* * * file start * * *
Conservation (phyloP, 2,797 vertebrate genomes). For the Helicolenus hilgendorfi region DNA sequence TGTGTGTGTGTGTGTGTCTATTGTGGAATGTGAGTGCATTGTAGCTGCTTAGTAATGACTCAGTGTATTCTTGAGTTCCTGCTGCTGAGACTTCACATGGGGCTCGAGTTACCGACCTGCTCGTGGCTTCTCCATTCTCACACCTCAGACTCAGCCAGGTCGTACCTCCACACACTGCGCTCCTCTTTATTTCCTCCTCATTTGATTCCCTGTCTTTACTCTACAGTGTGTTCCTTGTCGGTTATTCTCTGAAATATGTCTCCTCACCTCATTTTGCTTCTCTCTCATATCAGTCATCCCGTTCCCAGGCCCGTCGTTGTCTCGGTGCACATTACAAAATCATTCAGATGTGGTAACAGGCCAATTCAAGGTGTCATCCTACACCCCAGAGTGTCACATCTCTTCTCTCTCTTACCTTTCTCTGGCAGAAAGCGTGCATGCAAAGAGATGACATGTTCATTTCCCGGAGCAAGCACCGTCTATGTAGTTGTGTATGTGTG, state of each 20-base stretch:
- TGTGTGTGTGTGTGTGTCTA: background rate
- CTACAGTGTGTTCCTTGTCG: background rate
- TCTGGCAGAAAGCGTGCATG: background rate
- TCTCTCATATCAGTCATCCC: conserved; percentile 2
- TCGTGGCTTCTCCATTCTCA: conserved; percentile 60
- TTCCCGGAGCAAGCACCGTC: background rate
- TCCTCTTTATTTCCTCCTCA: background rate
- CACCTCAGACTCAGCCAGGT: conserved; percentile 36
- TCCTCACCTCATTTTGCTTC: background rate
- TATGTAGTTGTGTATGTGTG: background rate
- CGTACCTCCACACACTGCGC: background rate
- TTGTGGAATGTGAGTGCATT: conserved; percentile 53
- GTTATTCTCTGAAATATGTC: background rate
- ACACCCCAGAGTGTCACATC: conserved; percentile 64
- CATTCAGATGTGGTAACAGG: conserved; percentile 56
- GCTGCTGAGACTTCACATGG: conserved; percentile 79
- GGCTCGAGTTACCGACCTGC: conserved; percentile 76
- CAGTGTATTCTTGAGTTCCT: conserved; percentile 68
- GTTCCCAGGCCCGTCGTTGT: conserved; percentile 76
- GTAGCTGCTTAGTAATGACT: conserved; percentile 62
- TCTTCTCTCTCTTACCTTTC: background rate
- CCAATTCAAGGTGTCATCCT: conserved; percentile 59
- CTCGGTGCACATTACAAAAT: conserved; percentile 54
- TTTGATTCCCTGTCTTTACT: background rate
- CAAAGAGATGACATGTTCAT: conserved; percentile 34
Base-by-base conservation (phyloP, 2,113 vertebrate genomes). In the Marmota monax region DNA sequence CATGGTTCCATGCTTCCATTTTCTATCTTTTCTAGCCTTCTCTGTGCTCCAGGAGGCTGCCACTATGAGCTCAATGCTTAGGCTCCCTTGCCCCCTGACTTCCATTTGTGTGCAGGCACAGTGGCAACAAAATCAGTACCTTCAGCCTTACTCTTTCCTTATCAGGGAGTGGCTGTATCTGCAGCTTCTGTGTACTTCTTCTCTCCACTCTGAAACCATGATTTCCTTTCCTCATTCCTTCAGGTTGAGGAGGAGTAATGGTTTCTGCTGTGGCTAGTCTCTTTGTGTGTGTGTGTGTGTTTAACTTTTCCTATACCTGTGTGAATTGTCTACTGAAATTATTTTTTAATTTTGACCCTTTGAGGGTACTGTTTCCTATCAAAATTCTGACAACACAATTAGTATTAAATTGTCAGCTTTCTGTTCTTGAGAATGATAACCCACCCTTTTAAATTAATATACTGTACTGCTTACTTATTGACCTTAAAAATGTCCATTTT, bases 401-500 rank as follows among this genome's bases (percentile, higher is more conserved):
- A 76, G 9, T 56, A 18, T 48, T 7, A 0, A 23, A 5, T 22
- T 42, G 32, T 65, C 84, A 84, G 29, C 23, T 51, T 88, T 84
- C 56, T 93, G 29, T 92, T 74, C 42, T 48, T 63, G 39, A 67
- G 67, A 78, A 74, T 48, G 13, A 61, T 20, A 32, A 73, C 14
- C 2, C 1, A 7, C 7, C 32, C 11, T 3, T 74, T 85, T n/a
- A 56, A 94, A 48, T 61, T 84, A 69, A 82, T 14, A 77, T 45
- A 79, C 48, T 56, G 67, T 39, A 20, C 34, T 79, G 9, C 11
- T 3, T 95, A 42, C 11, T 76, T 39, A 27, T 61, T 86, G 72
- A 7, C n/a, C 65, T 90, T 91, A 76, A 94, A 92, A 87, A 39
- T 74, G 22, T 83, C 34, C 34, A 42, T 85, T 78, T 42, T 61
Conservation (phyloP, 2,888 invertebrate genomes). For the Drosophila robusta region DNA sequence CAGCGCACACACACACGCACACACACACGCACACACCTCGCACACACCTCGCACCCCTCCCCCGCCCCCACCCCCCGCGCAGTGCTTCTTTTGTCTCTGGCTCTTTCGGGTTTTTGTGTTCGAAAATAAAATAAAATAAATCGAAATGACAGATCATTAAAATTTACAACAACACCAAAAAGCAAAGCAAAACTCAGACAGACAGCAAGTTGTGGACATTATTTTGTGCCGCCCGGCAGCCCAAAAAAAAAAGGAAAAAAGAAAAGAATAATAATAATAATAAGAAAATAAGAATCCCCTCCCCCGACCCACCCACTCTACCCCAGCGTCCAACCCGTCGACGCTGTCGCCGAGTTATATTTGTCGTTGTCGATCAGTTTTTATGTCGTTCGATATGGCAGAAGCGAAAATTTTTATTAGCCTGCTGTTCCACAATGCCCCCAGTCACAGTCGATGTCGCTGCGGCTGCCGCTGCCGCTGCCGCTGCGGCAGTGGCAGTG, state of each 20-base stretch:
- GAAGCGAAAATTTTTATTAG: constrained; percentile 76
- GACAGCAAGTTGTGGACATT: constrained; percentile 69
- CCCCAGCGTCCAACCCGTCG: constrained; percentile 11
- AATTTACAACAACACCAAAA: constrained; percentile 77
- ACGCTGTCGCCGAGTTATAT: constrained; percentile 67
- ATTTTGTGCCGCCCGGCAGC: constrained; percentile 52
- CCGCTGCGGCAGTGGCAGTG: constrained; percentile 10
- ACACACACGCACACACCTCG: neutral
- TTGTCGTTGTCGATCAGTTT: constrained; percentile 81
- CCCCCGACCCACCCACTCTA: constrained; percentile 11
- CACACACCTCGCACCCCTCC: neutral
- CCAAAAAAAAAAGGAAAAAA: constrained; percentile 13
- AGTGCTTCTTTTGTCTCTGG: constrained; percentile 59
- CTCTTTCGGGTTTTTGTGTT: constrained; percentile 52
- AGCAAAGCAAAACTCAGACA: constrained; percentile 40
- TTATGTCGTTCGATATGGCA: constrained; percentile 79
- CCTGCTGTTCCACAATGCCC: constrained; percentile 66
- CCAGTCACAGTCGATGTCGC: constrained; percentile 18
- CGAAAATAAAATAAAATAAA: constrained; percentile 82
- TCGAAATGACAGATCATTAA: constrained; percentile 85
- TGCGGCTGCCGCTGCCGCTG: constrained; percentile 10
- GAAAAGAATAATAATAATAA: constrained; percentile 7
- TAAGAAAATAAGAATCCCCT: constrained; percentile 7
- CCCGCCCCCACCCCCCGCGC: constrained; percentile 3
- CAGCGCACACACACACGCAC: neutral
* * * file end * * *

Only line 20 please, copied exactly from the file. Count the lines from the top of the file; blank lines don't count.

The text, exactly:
- GTTCCCAGGCCCGTCGTTGT: conserved; percentile 76